Between 1942 and 1943 a group of courageous University of Munich students formed the anti-fascist resistance group called WHITE ROSE. The students wrote and printed from a small hidden press: protest leaflets against Hitler's regime and distributed them across Germany. They were found out, jailed and executed by the Nazis. The siblings who helped found this movement were: Sophie and Hans Scholl.
Hans and Sophie Scholl were two of five children of Robert Scholl, a liberal and independent mayor of tiny Forchtenberg on the River Kocher. The family moved frequently, finally settling in Ulm where Mr. Scholl opened his own consulting firm.
In 1933, to their parent’s disappointment, the Scholl kids joined the Hitler Youth and the League of German Girls. There parents cautioned them but the children adored the movement. Hitler wanted to bring them a renewed Germany and he apparently loved the Fatherland as much as they did. Nothing seemed wrong. But soon young Sophie grew cautious when she realized her Jewish school friends were barred from joining the group. And once Hans had the opportunity to see how it all came together at a Nuremberg rally he had second thoughts. The aggressive speeches, crude jokes and senseless drilling worried him. He became involved with the Jugendbewegung (Youth Movements). This group had socially progressive ambitions – one being to read the books Goebbels had ordered be burned. This was around the time his younger sister Sophie was starting to learn about the National Socialist government and the other alternatives. The Scholl family and their closest friends took part in passive resistance against the Nazis, reading banned books and refusing donations to the government.
Sophie found an alternative to National Socialism in books and alternative thinkers. As a budding artist she came into contact with some of the “degenerate” artists of the area. Sophie was also an avid reader of philosophy and theology. When she made her way to Munich for university she was able to expand on these connections.
Hans’s friendships with other alternative thinkers stemmed from the resistance of an increasingly obvious dictatorship. He was drafted as soon as he finished secondary school and had to fill a two year military service with a cavalry unit in Bad Cannstatt. When he returned he was able to study medicine in Munich as a member of the German armed forces. He was on call with a student company. There he met Alex Schmorell.
Together these two friends founded the White Rose based on their similar political views. Members of the White Rose generally came from bourgeoisie families who had been raised in households opposed to Hitler. Most were medical students, except for Sophie who was a biology and philosophy major. Many had Jewish friends or classmates, who had been evicted, deported or had suffered during Krisalnacht.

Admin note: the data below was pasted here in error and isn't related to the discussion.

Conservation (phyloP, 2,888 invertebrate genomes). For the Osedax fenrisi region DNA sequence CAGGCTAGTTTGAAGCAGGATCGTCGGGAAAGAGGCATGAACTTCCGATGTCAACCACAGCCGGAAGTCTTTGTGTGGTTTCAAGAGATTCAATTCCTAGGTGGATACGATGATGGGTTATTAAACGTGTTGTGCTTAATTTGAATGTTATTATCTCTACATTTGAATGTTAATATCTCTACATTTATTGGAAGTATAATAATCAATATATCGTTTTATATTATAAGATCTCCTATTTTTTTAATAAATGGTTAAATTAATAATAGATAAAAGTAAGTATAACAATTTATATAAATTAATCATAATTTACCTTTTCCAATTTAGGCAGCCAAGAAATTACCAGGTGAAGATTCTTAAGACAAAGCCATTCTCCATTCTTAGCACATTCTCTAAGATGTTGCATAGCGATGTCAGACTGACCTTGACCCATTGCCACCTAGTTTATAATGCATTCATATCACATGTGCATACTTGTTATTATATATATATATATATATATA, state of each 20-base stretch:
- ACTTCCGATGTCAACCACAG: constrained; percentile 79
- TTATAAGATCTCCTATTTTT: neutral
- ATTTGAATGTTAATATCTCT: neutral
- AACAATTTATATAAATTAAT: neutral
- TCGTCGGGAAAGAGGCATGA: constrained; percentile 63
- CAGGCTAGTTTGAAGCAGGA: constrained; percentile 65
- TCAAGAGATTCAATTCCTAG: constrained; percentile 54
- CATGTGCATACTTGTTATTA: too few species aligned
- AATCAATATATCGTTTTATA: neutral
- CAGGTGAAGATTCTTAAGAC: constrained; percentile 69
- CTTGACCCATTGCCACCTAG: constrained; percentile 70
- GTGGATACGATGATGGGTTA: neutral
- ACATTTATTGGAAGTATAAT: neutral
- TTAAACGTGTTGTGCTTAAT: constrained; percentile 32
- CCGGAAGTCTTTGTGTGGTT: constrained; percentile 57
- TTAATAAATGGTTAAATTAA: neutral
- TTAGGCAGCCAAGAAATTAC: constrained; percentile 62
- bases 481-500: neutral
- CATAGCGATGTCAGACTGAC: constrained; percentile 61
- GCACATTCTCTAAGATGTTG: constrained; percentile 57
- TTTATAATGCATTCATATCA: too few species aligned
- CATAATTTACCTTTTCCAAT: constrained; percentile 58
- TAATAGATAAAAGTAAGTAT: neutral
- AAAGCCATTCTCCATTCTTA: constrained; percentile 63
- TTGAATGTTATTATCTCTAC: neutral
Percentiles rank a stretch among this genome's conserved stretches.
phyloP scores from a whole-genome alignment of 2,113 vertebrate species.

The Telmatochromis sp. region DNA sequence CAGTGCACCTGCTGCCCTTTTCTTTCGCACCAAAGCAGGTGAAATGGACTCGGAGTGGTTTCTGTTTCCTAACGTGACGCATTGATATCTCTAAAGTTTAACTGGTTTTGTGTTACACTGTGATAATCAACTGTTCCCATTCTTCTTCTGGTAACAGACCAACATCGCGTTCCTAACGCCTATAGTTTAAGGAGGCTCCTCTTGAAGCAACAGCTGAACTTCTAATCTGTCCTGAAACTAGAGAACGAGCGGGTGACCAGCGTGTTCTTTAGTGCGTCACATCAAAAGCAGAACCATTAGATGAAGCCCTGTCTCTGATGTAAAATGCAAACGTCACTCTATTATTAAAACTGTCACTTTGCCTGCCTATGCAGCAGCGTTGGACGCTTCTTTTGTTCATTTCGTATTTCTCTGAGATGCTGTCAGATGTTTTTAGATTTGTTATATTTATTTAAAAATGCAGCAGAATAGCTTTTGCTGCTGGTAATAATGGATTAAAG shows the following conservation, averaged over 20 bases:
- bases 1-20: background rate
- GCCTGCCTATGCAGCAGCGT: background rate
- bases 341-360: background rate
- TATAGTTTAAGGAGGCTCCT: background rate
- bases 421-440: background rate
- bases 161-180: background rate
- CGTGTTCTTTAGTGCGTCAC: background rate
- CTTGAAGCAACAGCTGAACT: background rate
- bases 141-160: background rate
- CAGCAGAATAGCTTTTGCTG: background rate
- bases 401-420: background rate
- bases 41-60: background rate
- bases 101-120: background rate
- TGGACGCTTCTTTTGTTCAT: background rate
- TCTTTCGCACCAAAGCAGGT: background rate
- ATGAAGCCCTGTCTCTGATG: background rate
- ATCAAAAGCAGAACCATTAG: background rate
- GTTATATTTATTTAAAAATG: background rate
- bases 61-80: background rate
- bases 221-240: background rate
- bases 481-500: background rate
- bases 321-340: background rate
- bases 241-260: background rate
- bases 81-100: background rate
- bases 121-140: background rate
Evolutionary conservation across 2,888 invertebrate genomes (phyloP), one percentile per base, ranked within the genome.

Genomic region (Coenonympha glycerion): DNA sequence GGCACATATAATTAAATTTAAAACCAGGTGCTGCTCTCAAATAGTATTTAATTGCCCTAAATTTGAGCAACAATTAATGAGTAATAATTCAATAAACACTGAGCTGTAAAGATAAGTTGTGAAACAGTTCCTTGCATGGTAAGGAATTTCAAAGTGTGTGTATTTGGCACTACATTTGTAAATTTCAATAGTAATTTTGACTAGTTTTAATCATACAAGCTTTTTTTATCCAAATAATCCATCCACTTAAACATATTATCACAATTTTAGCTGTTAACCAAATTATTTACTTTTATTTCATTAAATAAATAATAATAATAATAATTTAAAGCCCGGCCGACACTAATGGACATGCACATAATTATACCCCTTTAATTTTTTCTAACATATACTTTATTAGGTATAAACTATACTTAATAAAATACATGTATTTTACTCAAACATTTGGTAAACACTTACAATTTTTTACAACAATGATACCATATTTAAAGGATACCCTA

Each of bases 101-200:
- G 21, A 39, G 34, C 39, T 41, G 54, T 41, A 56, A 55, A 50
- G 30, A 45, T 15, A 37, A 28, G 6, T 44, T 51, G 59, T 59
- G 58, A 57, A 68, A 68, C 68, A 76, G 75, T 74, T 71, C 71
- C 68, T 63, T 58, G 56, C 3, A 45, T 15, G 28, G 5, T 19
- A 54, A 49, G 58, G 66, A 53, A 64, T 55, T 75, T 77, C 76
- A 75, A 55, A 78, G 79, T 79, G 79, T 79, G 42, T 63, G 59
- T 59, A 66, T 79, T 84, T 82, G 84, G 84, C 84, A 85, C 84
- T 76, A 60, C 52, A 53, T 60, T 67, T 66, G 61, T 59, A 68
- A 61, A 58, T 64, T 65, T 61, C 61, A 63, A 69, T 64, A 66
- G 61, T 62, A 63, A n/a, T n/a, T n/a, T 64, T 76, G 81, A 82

Alex Schmorell said to me, pointing to the door of our room in the barracks: "Maybe ten years from now there will be a plaque on this door which will read: 'This is where the revolution began'."
- George J. Wittenstein,
The group shared their concerns about a dying German culture and the increasing presence of a dictatorship in their once democratic land. Over the summer of 1940 Hans Scholl went to France with the medical corps and was able to see the war from the side of those who were suffering. The group collected donations of bread and clothes for inmates in concentration camps; they looked over the relatives of those who had been taken away.
One day in 1942, copies of a leaflet entitled “The White Rose” suddenly appeared at the University of Munich. The leaflet contained an essay stating the Nazi government had slowly imprisoned their country, that the regime had turned evil. It was time, the essay said, for Germans to rise up and resist their own government. At the bottom of the essay, there was a request: “Please make as many copies of this leaflet as you can and distribute them.”
The leaflet caused a tremendous stir among the student body and in the city of Munich. It was the first time that internal dissent against the Nazi government has appeared in Germany. The essay had been secretly written and distributed by the White Rose.
The White Rose continued to expose the motives and evils of the Nazi government in a series of seven leaflets. Their funding came mostly from members and a few donations. All the various printing materials had to be purchased from all over, as to avoid questioning and suspicion. With other brave friends, they secretly printed and distributed a series of leaflets calling on Germans to engage in passive resistance.
On Feburary 18, 1943 during the distribution of the sixth pamphlet Sophie was arrested by the Gestapo. Hans and their friend Christoph Probst were arrested two days later. The three were taken to the Volksgerichtshof (Peoples Court). The Volksgerichtshof existed outside the German constitution, created solely for the National Socialist Party in 1934. Its sole purpose was to rid Germany of anyone set against Hitler and his motives. The court quickly found the three students guilty and a few hours later – had them executed at the guillotine.
Eventually others from the White Rose were tracked down and executed, jailed or were forced to flee the country. Hans and Sophie were buried in Perlach Cemetery in south Munich on 24 February. In the town, graffiti appeared on walls: ‘Their spirit lives.’ Only two member of the inner circle of the White Rose are still alive.
Today, the main square outside the University of Munich is called Geschwister-Scholl-Platz.
- The White Rose
biographies, leaflets 1-7 in German and English, articles, etc.
- Memories of the White Rose
A lecture given by Dr. Wittenstein, one of only two survivors of the inner circle of the White Rose. He delivered this lecture to a Jewish organization in Los Angeles.